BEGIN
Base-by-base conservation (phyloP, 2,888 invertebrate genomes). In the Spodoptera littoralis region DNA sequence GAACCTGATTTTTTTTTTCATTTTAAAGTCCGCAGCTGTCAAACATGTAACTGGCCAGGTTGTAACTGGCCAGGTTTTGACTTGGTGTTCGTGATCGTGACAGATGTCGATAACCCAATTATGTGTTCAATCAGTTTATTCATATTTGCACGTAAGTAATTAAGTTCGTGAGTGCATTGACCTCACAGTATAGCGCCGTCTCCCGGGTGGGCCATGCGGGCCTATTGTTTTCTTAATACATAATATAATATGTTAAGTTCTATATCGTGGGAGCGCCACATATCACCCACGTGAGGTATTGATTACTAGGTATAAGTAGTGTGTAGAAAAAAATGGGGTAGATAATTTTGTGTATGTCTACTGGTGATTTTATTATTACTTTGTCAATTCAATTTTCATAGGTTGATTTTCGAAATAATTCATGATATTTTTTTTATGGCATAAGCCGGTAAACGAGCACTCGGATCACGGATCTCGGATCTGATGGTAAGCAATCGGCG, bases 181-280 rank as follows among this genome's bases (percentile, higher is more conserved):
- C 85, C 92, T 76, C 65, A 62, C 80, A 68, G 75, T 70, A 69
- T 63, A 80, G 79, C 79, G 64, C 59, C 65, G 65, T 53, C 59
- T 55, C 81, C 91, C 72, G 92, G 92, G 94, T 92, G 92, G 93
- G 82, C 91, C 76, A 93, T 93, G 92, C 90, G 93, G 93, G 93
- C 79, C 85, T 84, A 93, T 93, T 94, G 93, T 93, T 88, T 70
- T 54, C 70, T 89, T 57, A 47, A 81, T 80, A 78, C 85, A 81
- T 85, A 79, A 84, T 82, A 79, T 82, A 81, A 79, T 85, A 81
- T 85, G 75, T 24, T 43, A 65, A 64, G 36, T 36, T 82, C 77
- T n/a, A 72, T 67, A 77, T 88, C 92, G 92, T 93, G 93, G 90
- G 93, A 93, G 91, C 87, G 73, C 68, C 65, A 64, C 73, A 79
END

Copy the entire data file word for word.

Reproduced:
Base-by-base conservation (phyloP, 2,888 invertebrate genomes). In the Spodoptera littoralis region DNA sequence GAACCTGATTTTTTTTTTCATTTTAAAGTCCGCAGCTGTCAAACATGTAACTGGCCAGGTTGTAACTGGCCAGGTTTTGACTTGGTGTTCGTGATCGTGACAGATGTCGATAACCCAATTATGTGTTCAATCAGTTTATTCATATTTGCACGTAAGTAATTAAGTTCGTGAGTGCATTGACCTCACAGTATAGCGCCGTCTCCCGGGTGGGCCATGCGGGCCTATTGTTTTCTTAATACATAATATAATATGTTAAGTTCTATATCGTGGGAGCGCCACATATCACCCACGTGAGGTATTGATTACTAGGTATAAGTAGTGTGTAGAAAAAAATGGGGTAGATAATTTTGTGTATGTCTACTGGTGATTTTATTATTACTTTGTCAATTCAATTTTCATAGGTTGATTTTCGAAATAATTCATGATATTTTTTTTATGGCATAAGCCGGTAAACGAGCACTCGGATCACGGATCTCGGATCTGATGGTAAGCAATCGGCG, bases 181-280 rank as follows among this genome's bases (percentile, higher is more conserved):
- C 85, C 92, T 76, C 65, A 62, C 80, A 68, G 75, T 70, A 69
- T 63, A 80, G 79, C 79, G 64, C 59, C 65, G 65, T 53, C 59
- T 55, C 81, C 91, C 72, G 92, G 92, G 94, T 92, G 92, G 93
- G 82, C 91, C 76, A 93, T 93, G 92, C 90, G 93, G 93, G 93
- C 79, C 85, T 84, A 93, T 93, T 94, G 93, T 93, T 88, T 70
- T 54, C 70, T 89, T 57, A 47, A 81, T 80, A 78, C 85, A 81
- T 85, A 79, A 84, T 82, A 79, T 82, A 81, A 79, T 85, A 81
- T 85, G 75, T 24, T 43, A 65, A 64, G 36, T 36, T 82, C 77
- T n/a, A 72, T 67, A 77, T 88, C 92, G 92, T 93, G 93, G 90
- G 93, A 93, G 91, C 87, G 73, C 68, C 65, A 64, C 73, A 79